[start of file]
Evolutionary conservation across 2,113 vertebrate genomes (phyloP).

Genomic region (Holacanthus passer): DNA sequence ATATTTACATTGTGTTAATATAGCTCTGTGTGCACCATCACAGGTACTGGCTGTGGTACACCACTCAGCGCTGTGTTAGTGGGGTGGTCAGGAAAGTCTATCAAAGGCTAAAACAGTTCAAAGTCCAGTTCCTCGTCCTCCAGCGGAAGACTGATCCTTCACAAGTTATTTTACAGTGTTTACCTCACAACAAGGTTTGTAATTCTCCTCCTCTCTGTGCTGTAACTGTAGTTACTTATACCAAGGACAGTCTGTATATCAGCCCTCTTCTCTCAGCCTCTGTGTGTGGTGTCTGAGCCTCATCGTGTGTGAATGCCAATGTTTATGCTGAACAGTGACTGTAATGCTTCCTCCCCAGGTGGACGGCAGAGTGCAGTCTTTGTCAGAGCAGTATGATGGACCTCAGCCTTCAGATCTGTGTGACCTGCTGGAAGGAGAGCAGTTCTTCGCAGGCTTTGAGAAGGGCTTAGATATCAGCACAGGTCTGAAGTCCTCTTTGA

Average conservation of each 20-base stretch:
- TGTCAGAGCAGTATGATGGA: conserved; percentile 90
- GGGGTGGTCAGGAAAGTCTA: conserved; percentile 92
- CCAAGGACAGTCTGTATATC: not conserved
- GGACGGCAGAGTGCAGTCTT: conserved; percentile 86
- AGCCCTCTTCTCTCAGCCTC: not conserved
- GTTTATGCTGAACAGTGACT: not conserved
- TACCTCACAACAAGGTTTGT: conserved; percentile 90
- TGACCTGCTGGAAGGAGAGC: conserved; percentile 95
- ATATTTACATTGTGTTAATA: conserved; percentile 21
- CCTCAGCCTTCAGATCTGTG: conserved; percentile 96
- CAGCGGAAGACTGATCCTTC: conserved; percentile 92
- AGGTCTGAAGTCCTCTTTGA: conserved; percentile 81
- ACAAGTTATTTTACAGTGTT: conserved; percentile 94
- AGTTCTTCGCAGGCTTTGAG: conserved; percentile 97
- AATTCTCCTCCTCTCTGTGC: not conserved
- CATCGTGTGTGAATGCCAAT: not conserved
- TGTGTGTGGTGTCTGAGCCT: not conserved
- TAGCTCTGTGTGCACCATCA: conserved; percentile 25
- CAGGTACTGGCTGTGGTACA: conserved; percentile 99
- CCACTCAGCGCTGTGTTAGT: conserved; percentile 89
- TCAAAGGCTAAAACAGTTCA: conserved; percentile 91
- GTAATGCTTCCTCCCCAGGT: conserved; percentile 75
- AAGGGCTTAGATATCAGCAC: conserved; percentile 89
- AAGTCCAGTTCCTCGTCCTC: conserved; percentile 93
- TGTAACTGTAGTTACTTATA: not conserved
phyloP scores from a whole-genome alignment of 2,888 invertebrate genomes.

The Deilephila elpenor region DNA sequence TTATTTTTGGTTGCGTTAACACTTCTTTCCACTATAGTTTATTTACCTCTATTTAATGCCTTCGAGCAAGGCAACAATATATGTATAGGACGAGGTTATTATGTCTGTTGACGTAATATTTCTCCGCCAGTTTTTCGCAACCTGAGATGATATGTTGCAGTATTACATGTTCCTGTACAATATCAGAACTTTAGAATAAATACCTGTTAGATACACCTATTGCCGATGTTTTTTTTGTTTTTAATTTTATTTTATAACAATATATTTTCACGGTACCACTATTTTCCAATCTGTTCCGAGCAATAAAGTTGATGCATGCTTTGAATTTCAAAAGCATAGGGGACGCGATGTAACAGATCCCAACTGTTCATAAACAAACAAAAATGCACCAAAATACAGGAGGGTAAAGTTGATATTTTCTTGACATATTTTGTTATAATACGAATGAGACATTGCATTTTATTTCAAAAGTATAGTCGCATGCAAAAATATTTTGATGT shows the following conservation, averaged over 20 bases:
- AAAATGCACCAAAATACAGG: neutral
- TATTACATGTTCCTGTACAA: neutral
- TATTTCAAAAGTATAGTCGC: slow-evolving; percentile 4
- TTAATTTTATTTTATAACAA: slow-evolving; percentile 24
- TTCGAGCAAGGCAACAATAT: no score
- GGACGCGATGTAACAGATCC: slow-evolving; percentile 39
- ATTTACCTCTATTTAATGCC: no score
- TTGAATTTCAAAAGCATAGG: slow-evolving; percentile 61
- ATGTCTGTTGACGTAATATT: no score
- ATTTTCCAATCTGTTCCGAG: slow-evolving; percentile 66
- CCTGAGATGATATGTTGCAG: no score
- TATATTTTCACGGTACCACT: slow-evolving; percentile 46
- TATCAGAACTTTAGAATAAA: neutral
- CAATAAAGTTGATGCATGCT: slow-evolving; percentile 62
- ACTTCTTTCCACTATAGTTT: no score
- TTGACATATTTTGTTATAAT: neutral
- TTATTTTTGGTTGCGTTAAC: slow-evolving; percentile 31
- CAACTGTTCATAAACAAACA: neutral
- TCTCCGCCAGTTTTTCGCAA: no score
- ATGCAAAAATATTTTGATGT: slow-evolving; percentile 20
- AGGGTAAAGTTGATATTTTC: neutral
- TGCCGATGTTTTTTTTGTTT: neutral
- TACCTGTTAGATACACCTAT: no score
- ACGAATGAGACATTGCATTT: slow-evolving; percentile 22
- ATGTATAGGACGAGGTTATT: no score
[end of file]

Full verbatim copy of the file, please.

Evolutionary conservation across 2,113 vertebrate genomes (phyloP).

Genomic region (Holacanthus passer): DNA sequence ATATTTACATTGTGTTAATATAGCTCTGTGTGCACCATCACAGGTACTGGCTGTGGTACACCACTCAGCGCTGTGTTAGTGGGGTGGTCAGGAAAGTCTATCAAAGGCTAAAACAGTTCAAAGTCCAGTTCCTCGTCCTCCAGCGGAAGACTGATCCTTCACAAGTTATTTTACAGTGTTTACCTCACAACAAGGTTTGTAATTCTCCTCCTCTCTGTGCTGTAACTGTAGTTACTTATACCAAGGACAGTCTGTATATCAGCCCTCTTCTCTCAGCCTCTGTGTGTGGTGTCTGAGCCTCATCGTGTGTGAATGCCAATGTTTATGCTGAACAGTGACTGTAATGCTTCCTCCCCAGGTGGACGGCAGAGTGCAGTCTTTGTCAGAGCAGTATGATGGACCTCAGCCTTCAGATCTGTGTGACCTGCTGGAAGGAGAGCAGTTCTTCGCAGGCTTTGAGAAGGGCTTAGATATCAGCACAGGTCTGAAGTCCTCTTTGA

Average conservation of each 20-base stretch:
- TGTCAGAGCAGTATGATGGA: conserved; percentile 90
- GGGGTGGTCAGGAAAGTCTA: conserved; percentile 92
- CCAAGGACAGTCTGTATATC: not conserved
- GGACGGCAGAGTGCAGTCTT: conserved; percentile 86
- AGCCCTCTTCTCTCAGCCTC: not conserved
- GTTTATGCTGAACAGTGACT: not conserved
- TACCTCACAACAAGGTTTGT: conserved; percentile 90
- TGACCTGCTGGAAGGAGAGC: conserved; percentile 95
- ATATTTACATTGTGTTAATA: conserved; percentile 21
- CCTCAGCCTTCAGATCTGTG: conserved; percentile 96
- CAGCGGAAGACTGATCCTTC: conserved; percentile 92
- AGGTCTGAAGTCCTCTTTGA: conserved; percentile 81
- ACAAGTTATTTTACAGTGTT: conserved; percentile 94
- AGTTCTTCGCAGGCTTTGAG: conserved; percentile 97
- AATTCTCCTCCTCTCTGTGC: not conserved
- CATCGTGTGTGAATGCCAAT: not conserved
- TGTGTGTGGTGTCTGAGCCT: not conserved
- TAGCTCTGTGTGCACCATCA: conserved; percentile 25
- CAGGTACTGGCTGTGGTACA: conserved; percentile 99
- CCACTCAGCGCTGTGTTAGT: conserved; percentile 89
- TCAAAGGCTAAAACAGTTCA: conserved; percentile 91
- GTAATGCTTCCTCCCCAGGT: conserved; percentile 75
- AAGGGCTTAGATATCAGCAC: conserved; percentile 89
- AAGTCCAGTTCCTCGTCCTC: conserved; percentile 93
- TGTAACTGTAGTTACTTATA: not conserved
phyloP scores from a whole-genome alignment of 2,888 invertebrate genomes.

The Deilephila elpenor region DNA sequence TTATTTTTGGTTGCGTTAACACTTCTTTCCACTATAGTTTATTTACCTCTATTTAATGCCTTCGAGCAAGGCAACAATATATGTATAGGACGAGGTTATTATGTCTGTTGACGTAATATTTCTCCGCCAGTTTTTCGCAACCTGAGATGATATGTTGCAGTATTACATGTTCCTGTACAATATCAGAACTTTAGAATAAATACCTGTTAGATACACCTATTGCCGATGTTTTTTTTGTTTTTAATTTTATTTTATAACAATATATTTTCACGGTACCACTATTTTCCAATCTGTTCCGAGCAATAAAGTTGATGCATGCTTTGAATTTCAAAAGCATAGGGGACGCGATGTAACAGATCCCAACTGTTCATAAACAAACAAAAATGCACCAAAATACAGGAGGGTAAAGTTGATATTTTCTTGACATATTTTGTTATAATACGAATGAGACATTGCATTTTATTTCAAAAGTATAGTCGCATGCAAAAATATTTTGATGT shows the following conservation, averaged over 20 bases:
- AAAATGCACCAAAATACAGG: neutral
- TATTACATGTTCCTGTACAA: neutral
- TATTTCAAAAGTATAGTCGC: slow-evolving; percentile 4
- TTAATTTTATTTTATAACAA: slow-evolving; percentile 24
- TTCGAGCAAGGCAACAATAT: no score
- GGACGCGATGTAACAGATCC: slow-evolving; percentile 39
- ATTTACCTCTATTTAATGCC: no score
- TTGAATTTCAAAAGCATAGG: slow-evolving; percentile 61
- ATGTCTGTTGACGTAATATT: no score
- ATTTTCCAATCTGTTCCGAG: slow-evolving; percentile 66
- CCTGAGATGATATGTTGCAG: no score
- TATATTTTCACGGTACCACT: slow-evolving; percentile 46
- TATCAGAACTTTAGAATAAA: neutral
- CAATAAAGTTGATGCATGCT: slow-evolving; percentile 62
- ACTTCTTTCCACTATAGTTT: no score
- TTGACATATTTTGTTATAAT: neutral
- TTATTTTTGGTTGCGTTAAC: slow-evolving; percentile 31
- CAACTGTTCATAAACAAACA: neutral
- TCTCCGCCAGTTTTTCGCAA: no score
- ATGCAAAAATATTTTGATGT: slow-evolving; percentile 20
- AGGGTAAAGTTGATATTTTC: neutral
- TGCCGATGTTTTTTTTGTTT: neutral
- TACCTGTTAGATACACCTAT: no score
- ACGAATGAGACATTGCATTT: slow-evolving; percentile 22
- ATGTATAGGACGAGGTTATT: no score